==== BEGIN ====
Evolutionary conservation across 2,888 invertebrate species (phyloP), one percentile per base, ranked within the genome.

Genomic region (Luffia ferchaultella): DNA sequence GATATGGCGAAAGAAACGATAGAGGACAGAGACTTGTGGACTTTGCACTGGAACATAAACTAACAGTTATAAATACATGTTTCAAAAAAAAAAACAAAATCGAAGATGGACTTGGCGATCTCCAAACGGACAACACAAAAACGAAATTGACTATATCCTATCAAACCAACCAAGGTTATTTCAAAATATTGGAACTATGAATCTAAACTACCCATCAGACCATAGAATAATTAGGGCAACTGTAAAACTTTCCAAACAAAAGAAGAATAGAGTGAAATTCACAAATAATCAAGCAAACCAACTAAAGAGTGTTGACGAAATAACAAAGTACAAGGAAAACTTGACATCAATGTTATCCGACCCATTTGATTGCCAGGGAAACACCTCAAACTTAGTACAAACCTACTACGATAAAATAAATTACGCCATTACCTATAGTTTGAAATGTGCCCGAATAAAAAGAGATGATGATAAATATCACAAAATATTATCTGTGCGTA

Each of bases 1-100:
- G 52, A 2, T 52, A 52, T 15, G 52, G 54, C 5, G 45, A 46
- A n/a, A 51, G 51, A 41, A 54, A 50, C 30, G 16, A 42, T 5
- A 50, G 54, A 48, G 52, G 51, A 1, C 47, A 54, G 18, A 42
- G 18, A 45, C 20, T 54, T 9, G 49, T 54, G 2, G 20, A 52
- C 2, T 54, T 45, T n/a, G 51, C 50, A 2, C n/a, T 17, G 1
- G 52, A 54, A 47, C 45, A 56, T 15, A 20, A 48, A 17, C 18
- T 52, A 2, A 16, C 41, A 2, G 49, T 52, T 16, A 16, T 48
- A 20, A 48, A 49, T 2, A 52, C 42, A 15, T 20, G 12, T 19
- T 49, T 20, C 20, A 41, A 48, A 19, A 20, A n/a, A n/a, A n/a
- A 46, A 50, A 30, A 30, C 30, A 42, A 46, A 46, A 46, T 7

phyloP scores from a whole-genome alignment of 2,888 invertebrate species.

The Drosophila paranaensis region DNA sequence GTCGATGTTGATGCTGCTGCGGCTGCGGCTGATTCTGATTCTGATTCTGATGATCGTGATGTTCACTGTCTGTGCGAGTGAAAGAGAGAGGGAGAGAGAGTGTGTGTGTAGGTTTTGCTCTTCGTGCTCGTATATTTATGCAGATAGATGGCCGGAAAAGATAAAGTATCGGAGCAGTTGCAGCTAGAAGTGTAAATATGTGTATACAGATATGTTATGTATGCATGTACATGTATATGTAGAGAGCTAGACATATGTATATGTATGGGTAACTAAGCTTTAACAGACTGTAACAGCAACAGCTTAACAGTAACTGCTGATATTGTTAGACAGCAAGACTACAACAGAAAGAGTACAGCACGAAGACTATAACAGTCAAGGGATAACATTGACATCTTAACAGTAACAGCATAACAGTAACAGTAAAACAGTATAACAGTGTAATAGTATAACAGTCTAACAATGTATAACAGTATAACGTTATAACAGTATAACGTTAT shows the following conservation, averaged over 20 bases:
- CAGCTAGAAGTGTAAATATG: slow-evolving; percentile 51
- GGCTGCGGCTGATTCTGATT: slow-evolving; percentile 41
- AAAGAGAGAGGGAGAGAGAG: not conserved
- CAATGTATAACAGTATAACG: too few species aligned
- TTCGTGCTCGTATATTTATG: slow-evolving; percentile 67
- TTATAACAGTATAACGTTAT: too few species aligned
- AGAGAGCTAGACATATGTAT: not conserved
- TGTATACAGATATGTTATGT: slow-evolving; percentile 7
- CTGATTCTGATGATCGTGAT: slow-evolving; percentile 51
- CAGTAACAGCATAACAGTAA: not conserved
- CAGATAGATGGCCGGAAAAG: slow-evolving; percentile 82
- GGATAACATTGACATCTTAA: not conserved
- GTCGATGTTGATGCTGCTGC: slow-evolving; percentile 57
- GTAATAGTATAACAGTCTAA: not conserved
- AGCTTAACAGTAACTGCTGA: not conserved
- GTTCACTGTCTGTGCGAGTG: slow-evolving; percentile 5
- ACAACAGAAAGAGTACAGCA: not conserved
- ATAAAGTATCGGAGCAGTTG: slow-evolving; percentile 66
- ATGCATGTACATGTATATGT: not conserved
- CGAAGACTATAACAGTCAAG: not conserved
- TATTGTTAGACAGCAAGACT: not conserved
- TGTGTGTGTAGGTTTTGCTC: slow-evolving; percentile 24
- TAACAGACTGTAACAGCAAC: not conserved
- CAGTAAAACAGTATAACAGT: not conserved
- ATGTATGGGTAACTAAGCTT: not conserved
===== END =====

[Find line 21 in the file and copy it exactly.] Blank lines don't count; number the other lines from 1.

- TTATAACAGTATAACGTTAT: too few species aligned